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Enhancing Your Game With Sound Effects

00:00 In the previous lesson, your game got one step closer to being an Asteroids clone. It now has collisions and different rock sizes. In this lesson, you’ll add some polish by including some sound.

00:12 Pygame pretty much takes care of the hard parts of sound. It abstracts away dealing with the operating system and provides methods for playing loaded files.

00:21 Sound files are assets and, like sprites, can be loaded into the system using utility methods. This is Remember it? It’s been a while since you’ve been in here.

00:33 The key to using sound is the Sound object from Pygame’s mixer module. With it imported in, you just need to get the path to your sound file, then create a new object with it. Like loading a sprite from way back when, this path assumes that sounds are found in the assets/ subdirectory.

00:50 Sounds will live in their own folder there, called sounds/, and are assumed to be .wav files. Path in hand, create the object and return it. This is so small, it almost isn’t worth a utility method, but using the utility method means you don’t have to remember the relative path logic everywhere in your code wherein you’re loading a sound file.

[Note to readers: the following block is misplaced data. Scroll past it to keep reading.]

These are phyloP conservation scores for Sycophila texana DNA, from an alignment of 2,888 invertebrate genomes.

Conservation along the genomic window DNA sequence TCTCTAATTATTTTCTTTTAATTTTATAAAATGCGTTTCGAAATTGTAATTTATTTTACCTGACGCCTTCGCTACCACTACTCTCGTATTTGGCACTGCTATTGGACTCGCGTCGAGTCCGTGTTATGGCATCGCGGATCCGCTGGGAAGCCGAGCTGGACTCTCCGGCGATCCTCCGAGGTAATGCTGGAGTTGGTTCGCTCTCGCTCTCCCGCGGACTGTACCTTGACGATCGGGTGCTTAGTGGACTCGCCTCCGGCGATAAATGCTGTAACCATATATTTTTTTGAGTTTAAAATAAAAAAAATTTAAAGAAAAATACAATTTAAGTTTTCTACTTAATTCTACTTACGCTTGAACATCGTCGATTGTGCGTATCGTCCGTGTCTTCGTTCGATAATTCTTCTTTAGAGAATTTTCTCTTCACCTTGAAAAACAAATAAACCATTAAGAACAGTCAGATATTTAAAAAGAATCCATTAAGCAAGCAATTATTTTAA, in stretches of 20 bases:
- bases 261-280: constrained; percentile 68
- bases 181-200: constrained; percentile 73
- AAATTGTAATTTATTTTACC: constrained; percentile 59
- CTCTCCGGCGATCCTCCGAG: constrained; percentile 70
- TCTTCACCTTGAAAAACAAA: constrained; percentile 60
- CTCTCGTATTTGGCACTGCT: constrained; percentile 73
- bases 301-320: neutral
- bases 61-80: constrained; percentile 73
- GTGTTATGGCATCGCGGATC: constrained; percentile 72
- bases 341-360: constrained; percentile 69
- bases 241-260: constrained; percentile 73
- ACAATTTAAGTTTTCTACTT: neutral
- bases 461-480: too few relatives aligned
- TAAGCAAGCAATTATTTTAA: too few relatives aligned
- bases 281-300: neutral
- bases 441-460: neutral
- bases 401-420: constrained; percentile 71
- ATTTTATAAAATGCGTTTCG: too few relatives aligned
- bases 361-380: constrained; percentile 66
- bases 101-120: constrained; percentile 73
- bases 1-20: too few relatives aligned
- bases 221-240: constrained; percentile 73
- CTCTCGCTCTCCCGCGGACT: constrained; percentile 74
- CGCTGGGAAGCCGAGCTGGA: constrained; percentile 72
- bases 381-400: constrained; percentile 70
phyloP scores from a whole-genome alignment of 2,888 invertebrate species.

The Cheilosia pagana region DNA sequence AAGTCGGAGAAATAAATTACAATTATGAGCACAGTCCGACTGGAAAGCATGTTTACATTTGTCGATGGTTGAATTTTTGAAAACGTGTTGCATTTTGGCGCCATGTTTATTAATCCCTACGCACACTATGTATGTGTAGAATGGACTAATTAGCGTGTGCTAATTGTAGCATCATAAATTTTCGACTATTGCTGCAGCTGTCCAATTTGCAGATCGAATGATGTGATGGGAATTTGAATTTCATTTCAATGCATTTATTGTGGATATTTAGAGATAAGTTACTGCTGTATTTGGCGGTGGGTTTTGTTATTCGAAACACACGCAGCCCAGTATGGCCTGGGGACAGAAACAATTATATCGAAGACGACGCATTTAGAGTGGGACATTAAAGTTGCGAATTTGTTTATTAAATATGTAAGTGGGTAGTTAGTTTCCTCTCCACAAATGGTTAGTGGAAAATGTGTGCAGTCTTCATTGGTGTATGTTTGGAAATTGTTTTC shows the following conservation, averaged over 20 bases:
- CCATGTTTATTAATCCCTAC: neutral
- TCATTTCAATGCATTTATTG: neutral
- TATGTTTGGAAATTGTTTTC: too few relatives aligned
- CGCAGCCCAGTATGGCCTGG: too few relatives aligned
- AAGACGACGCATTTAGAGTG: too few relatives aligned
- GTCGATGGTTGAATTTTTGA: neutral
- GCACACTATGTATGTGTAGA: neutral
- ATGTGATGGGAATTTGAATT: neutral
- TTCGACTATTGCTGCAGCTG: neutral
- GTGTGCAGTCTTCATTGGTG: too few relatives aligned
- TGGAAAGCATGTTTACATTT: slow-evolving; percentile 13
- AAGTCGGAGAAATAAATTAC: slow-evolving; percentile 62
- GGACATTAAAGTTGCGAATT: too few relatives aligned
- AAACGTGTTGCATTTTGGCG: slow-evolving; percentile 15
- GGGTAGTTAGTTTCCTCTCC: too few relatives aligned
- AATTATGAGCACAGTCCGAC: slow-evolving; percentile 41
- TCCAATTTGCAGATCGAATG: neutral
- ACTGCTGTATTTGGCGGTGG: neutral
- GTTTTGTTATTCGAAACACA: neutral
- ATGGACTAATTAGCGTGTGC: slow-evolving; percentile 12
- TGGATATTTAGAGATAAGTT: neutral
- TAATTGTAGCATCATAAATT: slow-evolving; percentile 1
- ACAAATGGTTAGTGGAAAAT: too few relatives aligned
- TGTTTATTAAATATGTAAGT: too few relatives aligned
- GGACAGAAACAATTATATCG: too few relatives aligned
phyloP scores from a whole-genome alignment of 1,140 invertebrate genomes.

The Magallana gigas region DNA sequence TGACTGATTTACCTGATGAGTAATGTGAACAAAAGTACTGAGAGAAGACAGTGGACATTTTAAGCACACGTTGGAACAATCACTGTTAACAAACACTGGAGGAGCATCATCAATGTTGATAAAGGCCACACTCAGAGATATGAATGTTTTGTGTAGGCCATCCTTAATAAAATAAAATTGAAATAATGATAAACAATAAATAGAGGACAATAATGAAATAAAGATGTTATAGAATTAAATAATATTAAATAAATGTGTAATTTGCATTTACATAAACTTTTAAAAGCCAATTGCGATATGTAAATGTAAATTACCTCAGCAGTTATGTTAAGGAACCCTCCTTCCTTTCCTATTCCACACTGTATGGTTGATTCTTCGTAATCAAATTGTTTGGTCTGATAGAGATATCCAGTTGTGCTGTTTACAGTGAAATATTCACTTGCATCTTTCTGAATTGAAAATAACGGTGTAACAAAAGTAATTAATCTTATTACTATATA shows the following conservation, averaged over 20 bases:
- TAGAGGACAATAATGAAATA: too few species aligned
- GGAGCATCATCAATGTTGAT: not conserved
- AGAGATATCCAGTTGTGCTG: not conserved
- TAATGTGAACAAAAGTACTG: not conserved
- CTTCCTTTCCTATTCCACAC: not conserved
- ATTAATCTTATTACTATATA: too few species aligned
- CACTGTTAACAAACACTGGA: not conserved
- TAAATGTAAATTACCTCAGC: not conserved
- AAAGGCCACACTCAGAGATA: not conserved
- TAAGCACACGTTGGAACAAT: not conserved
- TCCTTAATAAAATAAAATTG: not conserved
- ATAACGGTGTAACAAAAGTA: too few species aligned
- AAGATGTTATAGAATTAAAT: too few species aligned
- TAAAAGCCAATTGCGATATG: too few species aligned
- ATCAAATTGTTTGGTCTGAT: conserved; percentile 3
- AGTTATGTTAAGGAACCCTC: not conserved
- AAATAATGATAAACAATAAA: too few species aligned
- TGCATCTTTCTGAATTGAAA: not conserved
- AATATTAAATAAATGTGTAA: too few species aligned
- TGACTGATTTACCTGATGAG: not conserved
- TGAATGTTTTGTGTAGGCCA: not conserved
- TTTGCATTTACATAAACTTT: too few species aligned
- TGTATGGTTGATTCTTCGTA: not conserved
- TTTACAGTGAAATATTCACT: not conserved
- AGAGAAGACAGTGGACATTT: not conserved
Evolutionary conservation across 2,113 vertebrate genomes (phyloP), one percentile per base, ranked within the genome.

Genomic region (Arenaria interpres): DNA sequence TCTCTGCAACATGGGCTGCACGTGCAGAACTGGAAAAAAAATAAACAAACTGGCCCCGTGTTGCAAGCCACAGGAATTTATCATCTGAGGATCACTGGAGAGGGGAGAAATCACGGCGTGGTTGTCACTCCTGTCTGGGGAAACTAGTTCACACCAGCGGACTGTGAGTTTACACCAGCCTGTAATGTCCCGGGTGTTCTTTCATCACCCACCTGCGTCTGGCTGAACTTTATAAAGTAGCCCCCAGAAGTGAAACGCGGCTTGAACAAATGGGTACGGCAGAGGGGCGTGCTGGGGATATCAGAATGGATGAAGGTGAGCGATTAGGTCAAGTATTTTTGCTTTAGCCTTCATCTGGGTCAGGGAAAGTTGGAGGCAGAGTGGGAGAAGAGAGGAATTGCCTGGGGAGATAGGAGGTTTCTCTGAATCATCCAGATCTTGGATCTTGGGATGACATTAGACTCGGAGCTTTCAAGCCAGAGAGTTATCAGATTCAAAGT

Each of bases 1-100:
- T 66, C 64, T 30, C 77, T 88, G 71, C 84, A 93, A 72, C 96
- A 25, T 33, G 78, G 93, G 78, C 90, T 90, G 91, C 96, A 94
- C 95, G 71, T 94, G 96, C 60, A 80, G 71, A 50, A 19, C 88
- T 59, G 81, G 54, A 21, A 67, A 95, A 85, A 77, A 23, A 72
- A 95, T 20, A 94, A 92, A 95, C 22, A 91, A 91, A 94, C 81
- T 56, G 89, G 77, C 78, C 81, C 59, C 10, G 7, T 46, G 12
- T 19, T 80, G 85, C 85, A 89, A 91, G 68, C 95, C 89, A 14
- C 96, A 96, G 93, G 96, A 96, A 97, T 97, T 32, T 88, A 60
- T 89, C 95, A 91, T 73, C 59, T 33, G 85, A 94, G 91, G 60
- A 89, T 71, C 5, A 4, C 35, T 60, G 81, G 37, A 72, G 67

01:15 Now, let’s use the sound. This is First, you’ll need to import the newly written load_sound() from the utils file.

01:24 Let me scroll down to the Spaceship. The .pew_pew attribute of Spaceship stores the sound of your space bullets firing, using the recently written load_sound() utility function. Now, all that is left to do is make the noise. Inside of the .shoot() method, call the .play() method on the .pew_pew sound and you’re all good.

01:46 It’s almost disappointing. I was having fun making the noises myself.

01:54 And look at that. THX surround sound it is not, but your game is making some noise.

02:04 Only two lessons left. In the second-to-last one, I’ll show you how to display info to the user with text on the screen.

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